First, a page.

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No specific treatment is available to reverse cortical blindness, but rehabilitation exercises might help stimulate vision in people with the neurological disorder. These exercises use objects with contrasting patterns, colors, and movement to promote recognition. Verbal and tactile clues might reinforce focus on a particular stimulus. Neurologists who treat cortical blindness often recommend a consistent home environment that allows a person with the condition to isolate and track a specific object.
Many physicians prefer cortical vision impairment instead of cortical blindness to describe the disorder because the degree of impairment varies among patients. Some people suffering from this disorder might retain areas of vision, especially peripheral vision. Cortical blindness typically represents damage to the visual cortex in the brain that cannot be treated, but the term is often used to diagnose all types of brain damage that inhibit visual processing of information.
Cortical blindness is not an eye disease, and eye examinations of patients typically show no pathological defects. It is a brain disorder in the occipital lobe that controls processing of visual stimuli. Visual impairment might be total or partial, depending on the degree of damage to the cerebral cortex.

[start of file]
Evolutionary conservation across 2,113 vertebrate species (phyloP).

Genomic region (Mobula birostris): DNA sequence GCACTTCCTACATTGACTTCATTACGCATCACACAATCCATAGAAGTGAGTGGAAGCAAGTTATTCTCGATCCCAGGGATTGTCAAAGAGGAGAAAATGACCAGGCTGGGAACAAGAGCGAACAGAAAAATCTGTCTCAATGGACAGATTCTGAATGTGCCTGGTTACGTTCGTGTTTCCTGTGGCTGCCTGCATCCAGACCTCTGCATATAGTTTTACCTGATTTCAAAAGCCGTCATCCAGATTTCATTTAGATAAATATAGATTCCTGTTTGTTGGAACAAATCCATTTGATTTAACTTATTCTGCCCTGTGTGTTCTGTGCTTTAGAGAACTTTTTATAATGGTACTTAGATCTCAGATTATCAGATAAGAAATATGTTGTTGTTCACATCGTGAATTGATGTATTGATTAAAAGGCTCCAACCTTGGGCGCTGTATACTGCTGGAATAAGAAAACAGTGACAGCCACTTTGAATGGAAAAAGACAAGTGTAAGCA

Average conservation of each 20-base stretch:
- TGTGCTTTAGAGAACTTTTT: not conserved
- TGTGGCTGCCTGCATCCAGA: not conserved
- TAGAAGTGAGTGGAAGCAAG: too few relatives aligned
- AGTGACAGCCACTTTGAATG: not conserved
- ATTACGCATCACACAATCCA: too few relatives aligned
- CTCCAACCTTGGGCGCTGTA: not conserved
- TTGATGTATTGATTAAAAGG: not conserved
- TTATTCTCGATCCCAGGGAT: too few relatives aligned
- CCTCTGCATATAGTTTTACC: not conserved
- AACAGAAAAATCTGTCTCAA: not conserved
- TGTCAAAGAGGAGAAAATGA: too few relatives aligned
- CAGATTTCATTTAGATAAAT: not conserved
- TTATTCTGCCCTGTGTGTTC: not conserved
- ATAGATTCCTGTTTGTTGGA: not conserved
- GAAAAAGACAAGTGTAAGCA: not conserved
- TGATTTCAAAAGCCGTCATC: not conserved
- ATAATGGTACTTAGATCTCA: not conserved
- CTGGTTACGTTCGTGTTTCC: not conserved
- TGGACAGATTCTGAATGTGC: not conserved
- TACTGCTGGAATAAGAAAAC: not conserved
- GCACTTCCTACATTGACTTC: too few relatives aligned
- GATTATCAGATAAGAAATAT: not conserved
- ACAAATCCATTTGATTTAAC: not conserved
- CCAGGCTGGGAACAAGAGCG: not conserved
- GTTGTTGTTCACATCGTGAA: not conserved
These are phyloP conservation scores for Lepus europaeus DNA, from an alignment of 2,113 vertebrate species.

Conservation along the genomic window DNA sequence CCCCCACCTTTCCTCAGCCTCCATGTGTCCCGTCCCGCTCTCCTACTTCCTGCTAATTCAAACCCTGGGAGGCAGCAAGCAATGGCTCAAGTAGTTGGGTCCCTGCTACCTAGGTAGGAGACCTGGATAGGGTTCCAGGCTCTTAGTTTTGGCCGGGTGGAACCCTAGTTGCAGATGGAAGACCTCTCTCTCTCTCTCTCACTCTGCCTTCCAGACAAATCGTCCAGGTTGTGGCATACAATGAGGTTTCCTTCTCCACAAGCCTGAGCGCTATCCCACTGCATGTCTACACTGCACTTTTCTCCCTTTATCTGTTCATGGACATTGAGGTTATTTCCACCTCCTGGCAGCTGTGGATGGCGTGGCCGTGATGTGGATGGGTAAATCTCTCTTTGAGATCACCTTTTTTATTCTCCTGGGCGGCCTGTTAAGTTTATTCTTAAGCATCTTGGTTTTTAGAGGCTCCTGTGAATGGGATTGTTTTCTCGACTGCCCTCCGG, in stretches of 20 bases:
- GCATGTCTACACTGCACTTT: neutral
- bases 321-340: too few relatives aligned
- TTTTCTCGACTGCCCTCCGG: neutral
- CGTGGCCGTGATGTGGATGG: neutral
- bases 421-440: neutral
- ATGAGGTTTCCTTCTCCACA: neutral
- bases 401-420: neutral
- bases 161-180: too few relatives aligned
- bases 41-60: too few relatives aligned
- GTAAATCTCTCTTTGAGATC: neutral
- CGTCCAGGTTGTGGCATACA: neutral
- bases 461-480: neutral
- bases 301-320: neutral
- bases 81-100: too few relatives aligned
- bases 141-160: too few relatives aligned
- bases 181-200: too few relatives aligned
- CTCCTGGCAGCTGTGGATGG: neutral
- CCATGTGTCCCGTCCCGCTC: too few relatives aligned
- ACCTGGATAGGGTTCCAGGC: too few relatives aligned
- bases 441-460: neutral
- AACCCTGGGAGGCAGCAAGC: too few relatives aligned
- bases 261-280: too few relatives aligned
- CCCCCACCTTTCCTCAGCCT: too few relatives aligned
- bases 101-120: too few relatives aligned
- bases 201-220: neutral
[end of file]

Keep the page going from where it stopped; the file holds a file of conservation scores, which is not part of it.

The condition might be caused by a head injury that affects the part of the brain that processes visual images. Some babies are born with cortical blindness sparked by an infection while they develop in the womb. Infections of the central nervous system, such as meningitis or encephalitis, might also lead to visual defects. Some patients develop the condition after brain surgery or stroke.
Children born with this condition typically suffer other neurological problems. Vision impairment commonly affects children born with hydrocephalus, a condition where fluid collects in the brain. Youngsters with cerebral palsy and epilepsy might also experience brain dysfunction that leads to visual difficulties.
Research shows that vision might fluctuate in people with the disease. Some vision might be possible, but blind spots typically appear in a patient’s field of vision. People with cortical blindness usually do not make eye contact when communicating with others and might display poor hand-to-eye coordination. Pointing at an object sometimes helps a patient focus his or her concentration enough to identify the object.
A common symptom of the disorder involves negative reactions to rapid movement. Patients with cortical blindness typically become overly stimulated by fast-moving objects in the peripheral line of sight. They may become disoriented at amusement parks and other environments where light, color, and movement occur too quickly to process. Flashing lights and large crowds might cause similar reactions.
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